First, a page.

Remove and let cool completely before eating. Okay, eat one, but it will fall apart. 

Chewy Decadence paleo and celiac safe. 
Noteworthy: 

Make sure the tahini is thoroughly stirred before measuring out 1-1/2 cups; the thinner the tahini the oozier the cooky.

Using regular or brown sugar will change the overall texture, not bad, just different. 

Sure, try regular cocoa powder. I just use raw. 

Flat Bread  aip & paleo style 

FLATBREAD! and AiP you say?! Yes. Yes.  (If you are not familiar with the AIP diet please read about it here).

Well, truth is, it’s basically my Lefse recipe with several twists (see that here).

I bought myself a bag of Cassava flour from Otto’s Naturals and have been playing around with it. I started with cookies (I need to play with that more), moved on to crackers (good!) and then used it in fried chicken (coming soon!). So far (and this is not a paid-to-endorse message) I like it, quite a lot, in small amounts (hence my remake of cookies). Cassava flour is not tapioca starch, which is highly processed from the cassava plant, but it does have the naturally occuring starch in it along with all the fibre from the whole, peeled, cassava root. So it is a root flour, widely cultivated throughout South America, Africa (yuca, manioc), Polynesia and Mexico. Otto’s is from Brazil, which has been cultivating it for about 10 thousand years. So,  they know their cassava. Having never had cassava before I will have to take Otto’s Naturals word that most varieties of the flour are gritty and have a kind of “sour or musty smell and taste”, except theirs, which was pretty gritless, but does have a faint nutty-fermented smell to it, not unpleasant at all.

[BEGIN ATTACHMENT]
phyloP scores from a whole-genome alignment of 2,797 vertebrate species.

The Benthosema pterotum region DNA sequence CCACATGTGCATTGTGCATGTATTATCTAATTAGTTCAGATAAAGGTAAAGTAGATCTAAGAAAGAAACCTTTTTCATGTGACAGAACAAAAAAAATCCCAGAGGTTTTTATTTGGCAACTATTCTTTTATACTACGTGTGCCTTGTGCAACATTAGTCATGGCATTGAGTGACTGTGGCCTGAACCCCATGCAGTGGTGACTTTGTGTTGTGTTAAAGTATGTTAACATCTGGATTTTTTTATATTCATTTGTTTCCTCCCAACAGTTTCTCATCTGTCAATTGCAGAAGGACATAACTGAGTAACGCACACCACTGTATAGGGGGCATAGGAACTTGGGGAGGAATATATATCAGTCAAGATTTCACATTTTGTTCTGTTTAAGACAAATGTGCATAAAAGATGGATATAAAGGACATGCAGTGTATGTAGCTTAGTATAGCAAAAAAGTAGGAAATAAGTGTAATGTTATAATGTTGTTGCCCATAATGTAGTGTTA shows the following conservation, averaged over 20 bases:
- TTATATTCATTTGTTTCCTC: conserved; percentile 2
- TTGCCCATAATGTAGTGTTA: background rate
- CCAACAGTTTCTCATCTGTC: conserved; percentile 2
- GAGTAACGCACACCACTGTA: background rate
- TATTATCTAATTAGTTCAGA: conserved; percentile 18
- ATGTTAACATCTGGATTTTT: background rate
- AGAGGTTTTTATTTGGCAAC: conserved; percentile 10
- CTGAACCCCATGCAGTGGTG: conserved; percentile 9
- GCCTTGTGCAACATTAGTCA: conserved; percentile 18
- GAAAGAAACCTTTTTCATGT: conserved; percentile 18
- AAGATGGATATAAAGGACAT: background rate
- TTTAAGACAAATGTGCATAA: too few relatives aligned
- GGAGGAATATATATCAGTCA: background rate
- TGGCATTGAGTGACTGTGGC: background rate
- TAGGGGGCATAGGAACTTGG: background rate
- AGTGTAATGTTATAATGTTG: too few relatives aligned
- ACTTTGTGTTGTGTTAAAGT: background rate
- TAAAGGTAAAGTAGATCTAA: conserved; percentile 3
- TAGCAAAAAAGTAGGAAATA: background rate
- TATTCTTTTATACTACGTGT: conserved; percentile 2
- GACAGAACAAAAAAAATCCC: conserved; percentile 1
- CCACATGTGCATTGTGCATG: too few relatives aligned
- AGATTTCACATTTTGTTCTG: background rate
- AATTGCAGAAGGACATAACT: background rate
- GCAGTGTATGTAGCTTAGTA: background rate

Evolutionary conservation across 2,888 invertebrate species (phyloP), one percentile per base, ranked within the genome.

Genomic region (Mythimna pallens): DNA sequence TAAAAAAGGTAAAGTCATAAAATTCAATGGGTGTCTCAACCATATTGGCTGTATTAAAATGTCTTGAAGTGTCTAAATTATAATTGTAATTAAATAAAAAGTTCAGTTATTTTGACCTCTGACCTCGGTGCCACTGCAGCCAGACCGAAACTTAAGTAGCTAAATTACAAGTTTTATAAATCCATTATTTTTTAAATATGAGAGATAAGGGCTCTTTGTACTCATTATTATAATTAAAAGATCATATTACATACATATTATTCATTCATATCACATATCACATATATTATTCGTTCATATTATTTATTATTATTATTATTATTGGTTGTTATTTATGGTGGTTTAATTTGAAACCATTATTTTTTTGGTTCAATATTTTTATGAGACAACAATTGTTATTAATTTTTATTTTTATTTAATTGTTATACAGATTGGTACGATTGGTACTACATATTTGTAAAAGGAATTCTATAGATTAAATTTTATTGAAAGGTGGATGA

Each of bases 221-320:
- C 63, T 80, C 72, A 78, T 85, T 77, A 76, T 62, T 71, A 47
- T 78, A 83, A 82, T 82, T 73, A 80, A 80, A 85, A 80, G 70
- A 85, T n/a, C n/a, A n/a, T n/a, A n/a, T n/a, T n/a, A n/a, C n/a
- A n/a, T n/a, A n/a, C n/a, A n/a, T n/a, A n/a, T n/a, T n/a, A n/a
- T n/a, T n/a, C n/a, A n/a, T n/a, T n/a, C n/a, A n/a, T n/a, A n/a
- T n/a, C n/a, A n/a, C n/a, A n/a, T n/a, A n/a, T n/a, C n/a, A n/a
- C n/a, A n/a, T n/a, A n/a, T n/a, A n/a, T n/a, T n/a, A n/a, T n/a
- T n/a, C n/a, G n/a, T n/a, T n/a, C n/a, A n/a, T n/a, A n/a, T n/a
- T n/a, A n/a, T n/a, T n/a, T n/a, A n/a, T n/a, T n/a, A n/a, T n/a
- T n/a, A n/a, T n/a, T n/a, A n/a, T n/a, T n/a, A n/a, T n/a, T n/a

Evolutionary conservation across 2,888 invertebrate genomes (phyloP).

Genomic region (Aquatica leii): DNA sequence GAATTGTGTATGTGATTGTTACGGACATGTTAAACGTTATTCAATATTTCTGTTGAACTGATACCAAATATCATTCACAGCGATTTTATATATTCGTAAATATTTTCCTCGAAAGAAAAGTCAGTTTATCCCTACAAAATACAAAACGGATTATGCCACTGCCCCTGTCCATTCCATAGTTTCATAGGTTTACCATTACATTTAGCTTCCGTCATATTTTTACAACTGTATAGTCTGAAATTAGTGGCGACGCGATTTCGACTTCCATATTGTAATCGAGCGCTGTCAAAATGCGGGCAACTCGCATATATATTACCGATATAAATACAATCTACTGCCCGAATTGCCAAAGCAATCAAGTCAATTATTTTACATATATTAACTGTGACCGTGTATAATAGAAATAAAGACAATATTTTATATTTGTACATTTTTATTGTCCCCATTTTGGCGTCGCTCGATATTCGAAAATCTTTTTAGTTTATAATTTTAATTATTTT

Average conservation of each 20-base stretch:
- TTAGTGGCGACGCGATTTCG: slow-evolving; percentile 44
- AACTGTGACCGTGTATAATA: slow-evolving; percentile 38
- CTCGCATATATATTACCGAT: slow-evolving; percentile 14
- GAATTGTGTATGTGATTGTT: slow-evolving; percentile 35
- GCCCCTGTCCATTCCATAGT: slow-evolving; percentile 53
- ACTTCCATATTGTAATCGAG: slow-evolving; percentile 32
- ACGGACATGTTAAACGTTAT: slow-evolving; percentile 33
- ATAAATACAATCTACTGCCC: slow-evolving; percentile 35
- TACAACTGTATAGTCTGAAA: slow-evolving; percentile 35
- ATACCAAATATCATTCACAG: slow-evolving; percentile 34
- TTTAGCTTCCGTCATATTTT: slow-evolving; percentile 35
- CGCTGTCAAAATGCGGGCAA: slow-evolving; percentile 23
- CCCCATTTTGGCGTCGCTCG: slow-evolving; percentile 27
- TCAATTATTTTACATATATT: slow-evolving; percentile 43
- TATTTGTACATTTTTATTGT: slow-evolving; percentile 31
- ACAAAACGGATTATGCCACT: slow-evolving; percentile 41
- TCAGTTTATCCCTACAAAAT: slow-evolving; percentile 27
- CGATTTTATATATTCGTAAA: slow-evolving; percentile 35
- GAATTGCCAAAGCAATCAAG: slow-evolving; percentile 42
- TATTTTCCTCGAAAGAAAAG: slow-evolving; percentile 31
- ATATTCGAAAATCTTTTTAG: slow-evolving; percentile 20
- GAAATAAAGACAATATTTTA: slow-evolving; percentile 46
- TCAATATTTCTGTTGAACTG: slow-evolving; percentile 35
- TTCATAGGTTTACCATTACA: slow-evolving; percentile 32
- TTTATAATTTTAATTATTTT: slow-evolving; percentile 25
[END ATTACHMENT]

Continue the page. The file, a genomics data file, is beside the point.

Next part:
As I said,  I like it in small amounts. I found for me personally that it contains too much fibre, carbohydtrates and starch when used alone (as in cookies, I’m so dissappointed!) It’s terrific for basic gluten free and grain free/paleo baking, I am limiting starches on the AIP diet, and not consuming tapioca starch at all, too much is not good FOR ME. You, however, are not me.

This recipe uses aip approved arrowroot, along with white sweet potato and cassava flour. I differed it from the lefse recipe in technique as well. Like the lefse, it makes a thin ‘bread’ that is slightly sweet and chewy. I did bake a few to be super crunchy, cracker-like.  I also made several large ones and used them as a ‘pizza’. 

 

Flat Bread Aip, Paleo, Grain Free

2 cups COOKED, mashed white sweet potato (or white yam)

3 tbsp coconut oil

1/2 cup arrowroot flour plus more for rolling

3/4 cup Cassava Flour (I used Otto’s Naturals)

1 tsp salt (or more to taste)

Salt and pepper to sprinkle on before baking, if desired (try other toppings, drizzle with oilive oil and add za’atar, herbs, curry, cinnamon…)

*The white sweet potato (or yam) needs to be mashed and cooled completely before continuing.

Pre-heat oven to 400*

Place sweet potato mash in a food processor fitted with blade, add coconut oil, flours and salt, pulse until a dough ball has begun form, then stop, before it becomes over pureed (this can be made by hand, make sure the sweet potato is mashed until pureed with no lumps). Turn it out on to an arrowroot (or cassava) floured surface. Roll the ball in to a log and cut in to 6-8 even pieces, depending on how large you want your flat breads. Roll each section in to a ball.

Lightly oil 2 baking sheets. Place 2 dough balls evenly apart on sheets, then press one ball into a flat round disc, pressing dough lightly out to sides and evening out the disc. Do this with each dough ball, flouring your hands as needed.

Bake in oven 10 minutes then rotate pans. Bake another 10-15 minutes, checking for browning on edges.

If you wish for crunchy , flip the breads over after 15 minutes of baking and bake until nicely browned on both sides edges, another 15 minutes.